Winter smiled. Moments like this were precisely why she had an assistant.

“You are so welcome,” Winter cut off the chatty old woman. “I’m afraid I have another client meeting. My assistant will help you get everything wrapped up.”

“But—”

Winter transferred the call and yelled, “I need you to collect my fee from line two.”

“You got it!” Ariel tossed a bright smile over her shoulder. That young woman was a bundle of untapped energy, always ready and willing to take on anything Winter threw her way.

Good luck, girl.

As she turned back to the open laptop on the desk before her, Winter caught sight of the front door opening in her periphery.

A woman stepped inside, her brown ponytail wet from the spring drizzle outside. Her brightly made-up eyes scanned the office. She was dressed in a tight white t-shirt and high-waisted khaki cargo pants with hiking boots. With her long eyelashes, thick lips, and huge boobs, she would’ve made a good Lara Croft in the inevitable Tomb Raider remake.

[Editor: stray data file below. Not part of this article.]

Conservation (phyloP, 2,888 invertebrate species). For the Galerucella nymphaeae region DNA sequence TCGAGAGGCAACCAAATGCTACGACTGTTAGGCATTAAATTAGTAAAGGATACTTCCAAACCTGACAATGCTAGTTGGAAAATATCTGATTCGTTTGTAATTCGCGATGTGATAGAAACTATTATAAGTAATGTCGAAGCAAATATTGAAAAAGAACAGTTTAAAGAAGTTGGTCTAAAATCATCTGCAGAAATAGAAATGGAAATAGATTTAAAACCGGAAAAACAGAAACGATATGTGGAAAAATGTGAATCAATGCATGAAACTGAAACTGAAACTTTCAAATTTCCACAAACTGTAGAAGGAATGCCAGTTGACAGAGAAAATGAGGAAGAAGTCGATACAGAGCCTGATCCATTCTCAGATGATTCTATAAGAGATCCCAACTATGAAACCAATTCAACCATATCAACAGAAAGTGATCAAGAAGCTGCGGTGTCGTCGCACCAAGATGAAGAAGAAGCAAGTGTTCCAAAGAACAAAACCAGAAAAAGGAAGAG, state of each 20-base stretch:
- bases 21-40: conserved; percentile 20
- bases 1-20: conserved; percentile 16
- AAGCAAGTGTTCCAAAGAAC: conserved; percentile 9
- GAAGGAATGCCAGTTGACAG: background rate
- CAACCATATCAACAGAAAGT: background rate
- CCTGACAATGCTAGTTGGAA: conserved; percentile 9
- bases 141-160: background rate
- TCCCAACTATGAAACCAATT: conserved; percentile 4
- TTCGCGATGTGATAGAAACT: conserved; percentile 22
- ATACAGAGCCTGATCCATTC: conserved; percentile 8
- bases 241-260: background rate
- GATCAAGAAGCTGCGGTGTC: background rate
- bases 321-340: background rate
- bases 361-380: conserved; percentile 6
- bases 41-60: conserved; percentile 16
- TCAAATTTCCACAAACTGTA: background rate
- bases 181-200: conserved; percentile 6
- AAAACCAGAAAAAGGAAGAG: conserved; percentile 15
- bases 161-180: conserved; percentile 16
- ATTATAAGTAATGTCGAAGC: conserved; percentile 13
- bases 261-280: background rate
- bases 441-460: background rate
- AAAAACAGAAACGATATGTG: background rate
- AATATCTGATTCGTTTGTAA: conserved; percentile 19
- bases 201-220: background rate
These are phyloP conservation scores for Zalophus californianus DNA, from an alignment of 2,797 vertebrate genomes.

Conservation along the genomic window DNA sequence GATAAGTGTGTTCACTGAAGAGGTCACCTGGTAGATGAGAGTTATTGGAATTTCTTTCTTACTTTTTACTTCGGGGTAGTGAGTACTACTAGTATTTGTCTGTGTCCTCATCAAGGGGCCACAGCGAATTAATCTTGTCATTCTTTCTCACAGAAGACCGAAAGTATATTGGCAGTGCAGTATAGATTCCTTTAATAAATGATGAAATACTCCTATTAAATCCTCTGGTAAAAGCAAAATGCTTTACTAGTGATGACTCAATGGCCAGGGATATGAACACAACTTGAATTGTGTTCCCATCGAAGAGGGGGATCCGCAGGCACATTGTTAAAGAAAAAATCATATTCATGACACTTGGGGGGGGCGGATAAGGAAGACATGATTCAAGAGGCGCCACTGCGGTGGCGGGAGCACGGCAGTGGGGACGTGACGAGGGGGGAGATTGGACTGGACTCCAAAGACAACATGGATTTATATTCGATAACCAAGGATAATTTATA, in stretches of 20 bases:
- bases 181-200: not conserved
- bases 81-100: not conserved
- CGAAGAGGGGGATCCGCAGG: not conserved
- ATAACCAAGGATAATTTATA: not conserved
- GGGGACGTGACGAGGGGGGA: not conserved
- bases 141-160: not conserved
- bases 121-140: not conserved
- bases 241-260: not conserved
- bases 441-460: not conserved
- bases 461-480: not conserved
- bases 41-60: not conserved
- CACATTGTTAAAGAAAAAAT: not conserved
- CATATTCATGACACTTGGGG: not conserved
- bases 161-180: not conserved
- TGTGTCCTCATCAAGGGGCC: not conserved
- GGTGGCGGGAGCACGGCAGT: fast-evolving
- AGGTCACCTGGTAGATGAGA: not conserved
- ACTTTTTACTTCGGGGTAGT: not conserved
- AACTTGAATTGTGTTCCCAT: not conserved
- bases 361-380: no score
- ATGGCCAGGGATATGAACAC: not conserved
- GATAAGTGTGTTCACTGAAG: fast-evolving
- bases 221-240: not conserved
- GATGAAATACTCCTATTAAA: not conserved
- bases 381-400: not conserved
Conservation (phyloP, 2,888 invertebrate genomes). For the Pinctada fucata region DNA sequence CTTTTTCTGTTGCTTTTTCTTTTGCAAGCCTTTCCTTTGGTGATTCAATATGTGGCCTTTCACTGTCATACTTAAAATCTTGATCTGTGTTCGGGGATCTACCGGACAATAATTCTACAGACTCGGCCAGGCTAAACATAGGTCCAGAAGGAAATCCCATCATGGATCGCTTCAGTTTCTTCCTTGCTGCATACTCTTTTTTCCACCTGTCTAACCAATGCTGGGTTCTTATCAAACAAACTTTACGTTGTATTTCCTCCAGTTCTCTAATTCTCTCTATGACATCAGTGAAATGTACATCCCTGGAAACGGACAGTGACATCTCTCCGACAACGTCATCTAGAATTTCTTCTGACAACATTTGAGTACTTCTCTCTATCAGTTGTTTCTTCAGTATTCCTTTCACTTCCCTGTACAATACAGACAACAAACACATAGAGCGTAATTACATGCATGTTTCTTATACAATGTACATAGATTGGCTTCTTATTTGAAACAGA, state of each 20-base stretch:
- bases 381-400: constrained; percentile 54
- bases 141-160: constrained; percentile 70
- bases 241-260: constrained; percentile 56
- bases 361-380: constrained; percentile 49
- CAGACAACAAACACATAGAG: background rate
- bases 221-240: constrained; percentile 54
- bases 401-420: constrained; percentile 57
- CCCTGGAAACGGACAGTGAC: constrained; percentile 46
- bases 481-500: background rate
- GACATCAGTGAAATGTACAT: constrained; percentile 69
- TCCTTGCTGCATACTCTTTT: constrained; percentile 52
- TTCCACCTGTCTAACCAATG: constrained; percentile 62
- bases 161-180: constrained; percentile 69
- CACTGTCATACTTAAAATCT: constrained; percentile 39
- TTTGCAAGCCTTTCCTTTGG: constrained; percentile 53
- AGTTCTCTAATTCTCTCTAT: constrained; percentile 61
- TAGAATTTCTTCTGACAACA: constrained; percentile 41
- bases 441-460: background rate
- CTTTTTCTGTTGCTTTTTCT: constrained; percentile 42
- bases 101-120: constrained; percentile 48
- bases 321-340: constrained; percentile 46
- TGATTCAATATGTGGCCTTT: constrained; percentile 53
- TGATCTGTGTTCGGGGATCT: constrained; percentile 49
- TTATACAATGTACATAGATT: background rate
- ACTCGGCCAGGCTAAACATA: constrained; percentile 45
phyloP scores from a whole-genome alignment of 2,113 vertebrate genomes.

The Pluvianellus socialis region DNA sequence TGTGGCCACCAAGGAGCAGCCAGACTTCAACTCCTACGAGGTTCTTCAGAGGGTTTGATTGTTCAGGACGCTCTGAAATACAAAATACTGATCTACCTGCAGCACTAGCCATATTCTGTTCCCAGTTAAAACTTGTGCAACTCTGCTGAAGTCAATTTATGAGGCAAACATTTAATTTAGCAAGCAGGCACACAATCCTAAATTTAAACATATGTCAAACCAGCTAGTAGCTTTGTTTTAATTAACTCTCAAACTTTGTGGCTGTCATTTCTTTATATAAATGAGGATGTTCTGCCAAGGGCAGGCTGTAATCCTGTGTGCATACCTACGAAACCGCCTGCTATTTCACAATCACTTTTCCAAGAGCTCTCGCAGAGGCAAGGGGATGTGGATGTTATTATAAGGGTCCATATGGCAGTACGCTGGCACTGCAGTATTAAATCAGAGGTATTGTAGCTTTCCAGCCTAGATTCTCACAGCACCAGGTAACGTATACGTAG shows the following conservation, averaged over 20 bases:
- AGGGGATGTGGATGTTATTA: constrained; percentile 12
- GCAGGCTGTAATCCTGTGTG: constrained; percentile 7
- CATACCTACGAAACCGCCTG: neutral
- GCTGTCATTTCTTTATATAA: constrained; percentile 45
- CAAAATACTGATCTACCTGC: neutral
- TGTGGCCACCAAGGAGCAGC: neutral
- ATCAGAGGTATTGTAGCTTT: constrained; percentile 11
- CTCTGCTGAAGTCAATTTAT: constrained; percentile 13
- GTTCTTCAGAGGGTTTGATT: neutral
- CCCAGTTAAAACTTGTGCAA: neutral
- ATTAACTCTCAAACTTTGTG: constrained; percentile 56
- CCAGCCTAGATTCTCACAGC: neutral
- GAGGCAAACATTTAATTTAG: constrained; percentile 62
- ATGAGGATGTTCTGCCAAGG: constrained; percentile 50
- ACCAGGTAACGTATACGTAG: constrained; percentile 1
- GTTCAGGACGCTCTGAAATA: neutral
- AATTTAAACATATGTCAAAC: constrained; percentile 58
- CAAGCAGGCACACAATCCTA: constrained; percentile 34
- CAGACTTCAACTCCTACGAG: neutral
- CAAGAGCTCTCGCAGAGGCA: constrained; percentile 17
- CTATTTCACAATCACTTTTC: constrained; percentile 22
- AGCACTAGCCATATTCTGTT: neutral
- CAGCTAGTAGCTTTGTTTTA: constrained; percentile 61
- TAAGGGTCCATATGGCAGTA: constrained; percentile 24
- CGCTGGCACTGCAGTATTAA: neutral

Rising from her desk, Winter stepped through her door into the lobby. Poor Ariel was still trying to get a word in edgewise on the phone.

“Good morning.” Winter smiled, leaning against the doorframe.

“Are you Winter Black?” The newcomer’s voice was soft and quiet, even a little shaky. Her deerlike eyes flashed to Winter’s face, then down to the floor as she gently poked at the floor with a boot.

“I am. How can I help you?”

“I want to hire you. I, uh…” She was wringing her hands together, eyes darting. Nervous about something, maybe even afraid. Like so many people who found themselves in need of Winter’s services. “I need your help.”